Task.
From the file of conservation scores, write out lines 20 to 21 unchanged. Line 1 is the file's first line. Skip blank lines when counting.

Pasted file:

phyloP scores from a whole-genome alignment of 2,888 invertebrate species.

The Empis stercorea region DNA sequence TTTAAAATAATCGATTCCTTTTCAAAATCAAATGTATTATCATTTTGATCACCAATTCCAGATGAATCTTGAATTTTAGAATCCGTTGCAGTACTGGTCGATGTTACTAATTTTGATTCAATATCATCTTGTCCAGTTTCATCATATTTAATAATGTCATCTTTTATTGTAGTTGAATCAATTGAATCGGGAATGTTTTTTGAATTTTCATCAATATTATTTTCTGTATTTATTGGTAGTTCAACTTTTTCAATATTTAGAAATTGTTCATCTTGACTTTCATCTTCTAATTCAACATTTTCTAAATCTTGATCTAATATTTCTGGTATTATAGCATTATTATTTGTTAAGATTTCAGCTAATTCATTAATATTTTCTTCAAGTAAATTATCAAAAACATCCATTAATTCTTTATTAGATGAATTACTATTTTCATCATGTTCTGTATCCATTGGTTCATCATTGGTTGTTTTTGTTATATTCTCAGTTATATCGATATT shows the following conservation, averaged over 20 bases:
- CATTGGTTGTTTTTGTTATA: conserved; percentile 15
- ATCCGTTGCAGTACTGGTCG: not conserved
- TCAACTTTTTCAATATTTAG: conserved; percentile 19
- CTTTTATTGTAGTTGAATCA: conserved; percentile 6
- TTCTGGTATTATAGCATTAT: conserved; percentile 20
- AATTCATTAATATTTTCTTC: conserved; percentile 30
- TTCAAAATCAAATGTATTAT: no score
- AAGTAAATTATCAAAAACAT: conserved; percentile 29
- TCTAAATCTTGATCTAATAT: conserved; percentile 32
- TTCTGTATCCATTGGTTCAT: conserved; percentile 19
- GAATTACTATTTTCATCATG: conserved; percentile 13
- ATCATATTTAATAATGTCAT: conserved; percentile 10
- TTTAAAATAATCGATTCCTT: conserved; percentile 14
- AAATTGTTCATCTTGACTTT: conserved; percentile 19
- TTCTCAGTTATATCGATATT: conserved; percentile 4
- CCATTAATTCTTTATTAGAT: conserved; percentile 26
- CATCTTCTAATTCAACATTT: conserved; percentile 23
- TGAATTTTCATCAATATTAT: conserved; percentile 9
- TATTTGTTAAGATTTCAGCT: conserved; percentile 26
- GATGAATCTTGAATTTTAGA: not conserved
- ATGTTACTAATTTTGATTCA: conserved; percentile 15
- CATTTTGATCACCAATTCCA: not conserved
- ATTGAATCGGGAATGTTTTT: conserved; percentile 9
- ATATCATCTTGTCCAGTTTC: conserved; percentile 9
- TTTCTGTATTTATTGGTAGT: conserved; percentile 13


- TGAATTTTCATCAATATTAT: conserved; percentile 9
- TATTTGTTAAGATTTCAGCT: conserved; percentile 26